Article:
And of course I don’t mean wind in THAT way, you silly person! 😉

Well things have settled into a nice rhythm here, and I am improving in many ways. I can now milk in 30 minutes, so half the time, and I can get 6 liters, 50% more! That’s milking expert to you, thank you very much. I like to think maybe Anna the cow likes me more, too.

I can tell I am getting stronger because I am not as sore when I wake up. Whereas the first week I spent mostly weeding out their raised beds/vegetable garden, this week I’ve spent in their “forest garden” uncovering strawberry plants that were completely taken over by grass and weeds. I wish I had taken before and after pictures, because the difference is huge! I used my iPod this week and listened to some Ecola class recordings, which have been really uplifting to me. It is neat to see how the teachings did, are, and will continue to work in my heart and teach me more.

I also listen to music sometimes while milking. In my slower days it took me the whole Les Mis soundtrack! Today I found Mumford and Sons have a great beat to milk to.

Last Sunday was my first day off, so the family took me to the nearest town where I could attend the local church. They had infant baptisms, hymns, a speech from the priest, and more songs. I stood when everyone stood and examined my hymnal, but of course everything was in Danish so I couldn’t understand what was being said. I found it curious and hilarious that the entering song the pianist played was “What a Wonderful World,” and the exiting song as people rose and filed out was “Can You Feel the Love Tonight.”


I watched the infant baptisms curiously, as it’s a ceremony I’ve never seen before. And frankly, a ceremony I do not understand the purpose of.

But moving on… I walked a few blocks from the church to the bus station, where I found the bus’ credit card machine did not take Visa. So I had to walk to the closest bank for some Danish Crowns then wait for the next bus to Aalborg.

My plan had been to take another bus and then train from Aalborg to Skagen, a town several hours to the north and a place where you could see a visible line in the sea where the Atlantic and Baltic meet. But since I got into Aalborg at 3pm, later than planned, I decided to just spend the day sightseeing in the city.

I struck out from the bus station with no idea of what to see, and the complex of needing a Starbucks for wifi, but needing wifi to find a Starbucks! I visited the Danish equivalent of Subway and took my lunch to the promenade by Limfjorden, a river that runs through the city. While watching the boats and jet skis running around, I suddenly noticed a triple masted ship (or whatever the proper name is) gliding through the lifted bridge. Oh hello, yes. Just an everyday occurrence, no big deal.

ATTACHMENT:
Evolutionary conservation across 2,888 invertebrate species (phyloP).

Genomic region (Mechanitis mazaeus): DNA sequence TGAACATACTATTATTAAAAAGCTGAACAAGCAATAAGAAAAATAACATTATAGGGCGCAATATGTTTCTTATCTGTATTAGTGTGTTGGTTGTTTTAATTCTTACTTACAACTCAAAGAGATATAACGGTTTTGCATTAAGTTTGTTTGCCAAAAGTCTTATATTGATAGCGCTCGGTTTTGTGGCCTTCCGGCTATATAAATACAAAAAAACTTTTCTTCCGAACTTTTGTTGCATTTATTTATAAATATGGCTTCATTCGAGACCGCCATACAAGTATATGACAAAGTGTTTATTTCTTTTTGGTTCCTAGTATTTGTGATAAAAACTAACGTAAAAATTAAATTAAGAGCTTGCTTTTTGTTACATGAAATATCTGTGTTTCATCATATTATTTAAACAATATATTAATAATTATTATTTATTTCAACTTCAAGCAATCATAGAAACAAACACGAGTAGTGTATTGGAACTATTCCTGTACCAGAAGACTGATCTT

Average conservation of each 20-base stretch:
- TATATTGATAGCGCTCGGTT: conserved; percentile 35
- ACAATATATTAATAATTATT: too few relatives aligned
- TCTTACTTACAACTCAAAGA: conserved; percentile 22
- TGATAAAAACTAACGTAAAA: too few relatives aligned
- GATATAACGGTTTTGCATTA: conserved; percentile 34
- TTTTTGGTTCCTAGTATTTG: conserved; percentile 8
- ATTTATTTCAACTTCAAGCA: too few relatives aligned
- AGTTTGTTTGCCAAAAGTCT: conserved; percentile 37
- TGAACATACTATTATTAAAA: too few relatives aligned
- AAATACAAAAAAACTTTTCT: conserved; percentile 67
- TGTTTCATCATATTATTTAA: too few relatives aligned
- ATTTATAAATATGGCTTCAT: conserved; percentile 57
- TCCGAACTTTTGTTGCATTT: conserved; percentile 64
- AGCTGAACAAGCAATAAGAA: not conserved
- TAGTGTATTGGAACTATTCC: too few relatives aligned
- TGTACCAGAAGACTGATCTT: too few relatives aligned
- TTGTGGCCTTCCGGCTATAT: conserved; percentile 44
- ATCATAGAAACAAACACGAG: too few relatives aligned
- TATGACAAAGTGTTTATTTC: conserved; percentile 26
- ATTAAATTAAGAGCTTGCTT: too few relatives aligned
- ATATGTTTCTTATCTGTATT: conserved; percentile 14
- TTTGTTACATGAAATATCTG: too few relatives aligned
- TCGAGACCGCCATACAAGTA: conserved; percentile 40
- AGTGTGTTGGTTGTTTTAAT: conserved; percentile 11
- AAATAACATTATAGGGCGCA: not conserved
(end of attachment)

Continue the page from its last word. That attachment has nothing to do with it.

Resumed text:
After lunch I managed to find the Aalborg “visitor information center” – which consisted of two carousels of a selection of magazines and brochures in different languages tucked into the corner of an empty mall. I took a map in English (blessed understanding!) and found my way to the library, which was an island of familiar, soothing sights, smells, and sounds in the middle of a strange city. Not to mention they had free wifi and free bathrooms – my two new favorite things!

By the end of my 6 hour visit Aalborg didn’t feel so big or strange anymore. It wasn’t a particularly clean city, and it felt like everyone there smoked, but there were a few good sights.

● The Singing Trees
     A tradition in one of the parks that famous singers can plant a tree, and by it will be a post with their name, the year planted, and a button to listen to some clips from their songs. Started in 1987, it’s now a grove full of “singing trees” that has over 80 trees and includes Elton John, Bryan Adams, Sting, and many more. The most entertaining one was Victor Borge for sure. 🙂

● Aalborghus Castle
      Built in the 1500s. You could just walk in – no one was there and the doors to some rooms from the courtyard were left open for you to wander through and read the wordy signs. I didn’t stay long in the  tunnels – that’s something I’d prefer to see with someone else, hehe.

● Buldofi Cathedral
     With parts built anywhere from the 1400s to the 1700s. I got there after it closed, so I just admired it from the outside.

And of course I had to experience the local ice cream shop before getting on the bus back. The sun was setting as we drove west so I got a  great view of the countryside to take in. It seems like every building in Denmark, especially the older ones, is made of brick. The buildings are red brick, or brick painted over with white, beneath a red roof. My hosts said this may be due in part to the wind that is constantly blowing, moving windmills and ruffling the fields, so you need strong buildings.

Annnd that’s all, folks! Tomorrow morning starts my next day off, and my last week with this hospitable family before I head to Germany!

Hej hej! (Goodbye in Danish, pronounced hi-hi!)